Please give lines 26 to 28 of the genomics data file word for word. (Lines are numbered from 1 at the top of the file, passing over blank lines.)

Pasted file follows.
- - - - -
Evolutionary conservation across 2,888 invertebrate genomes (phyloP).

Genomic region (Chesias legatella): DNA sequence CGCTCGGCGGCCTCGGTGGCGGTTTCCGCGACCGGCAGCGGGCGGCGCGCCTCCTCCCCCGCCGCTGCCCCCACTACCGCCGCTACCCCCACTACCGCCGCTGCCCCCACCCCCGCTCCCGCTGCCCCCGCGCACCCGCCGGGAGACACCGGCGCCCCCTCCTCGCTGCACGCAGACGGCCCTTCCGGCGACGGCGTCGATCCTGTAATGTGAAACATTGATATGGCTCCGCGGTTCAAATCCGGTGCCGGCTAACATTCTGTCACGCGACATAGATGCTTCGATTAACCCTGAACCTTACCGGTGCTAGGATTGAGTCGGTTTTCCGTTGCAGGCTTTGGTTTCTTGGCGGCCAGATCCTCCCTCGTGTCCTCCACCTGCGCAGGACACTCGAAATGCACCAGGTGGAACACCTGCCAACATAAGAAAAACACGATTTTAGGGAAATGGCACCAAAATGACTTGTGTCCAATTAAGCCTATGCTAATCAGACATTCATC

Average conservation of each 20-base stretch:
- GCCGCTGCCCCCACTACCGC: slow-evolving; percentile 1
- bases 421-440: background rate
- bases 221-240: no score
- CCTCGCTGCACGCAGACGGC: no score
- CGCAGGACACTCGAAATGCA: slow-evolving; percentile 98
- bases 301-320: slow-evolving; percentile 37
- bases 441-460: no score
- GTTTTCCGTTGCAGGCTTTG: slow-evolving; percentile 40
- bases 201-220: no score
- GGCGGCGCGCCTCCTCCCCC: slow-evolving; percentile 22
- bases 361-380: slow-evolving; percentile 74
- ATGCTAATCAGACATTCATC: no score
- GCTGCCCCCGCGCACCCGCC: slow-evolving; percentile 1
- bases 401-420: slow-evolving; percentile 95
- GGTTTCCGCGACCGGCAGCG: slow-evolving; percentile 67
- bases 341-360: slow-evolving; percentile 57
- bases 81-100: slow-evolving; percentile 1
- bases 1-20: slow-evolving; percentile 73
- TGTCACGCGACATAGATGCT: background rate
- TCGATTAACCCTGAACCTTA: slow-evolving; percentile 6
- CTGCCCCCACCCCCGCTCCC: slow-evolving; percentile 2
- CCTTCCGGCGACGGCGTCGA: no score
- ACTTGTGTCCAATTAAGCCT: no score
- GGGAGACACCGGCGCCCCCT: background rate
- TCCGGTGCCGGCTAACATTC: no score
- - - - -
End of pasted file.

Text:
- ACTTGTGTCCAATTAAGCCT: no score
- GGGAGACACCGGCGCCCCCT: background rate
- TCCGGTGCCGGCTAACATTC: no score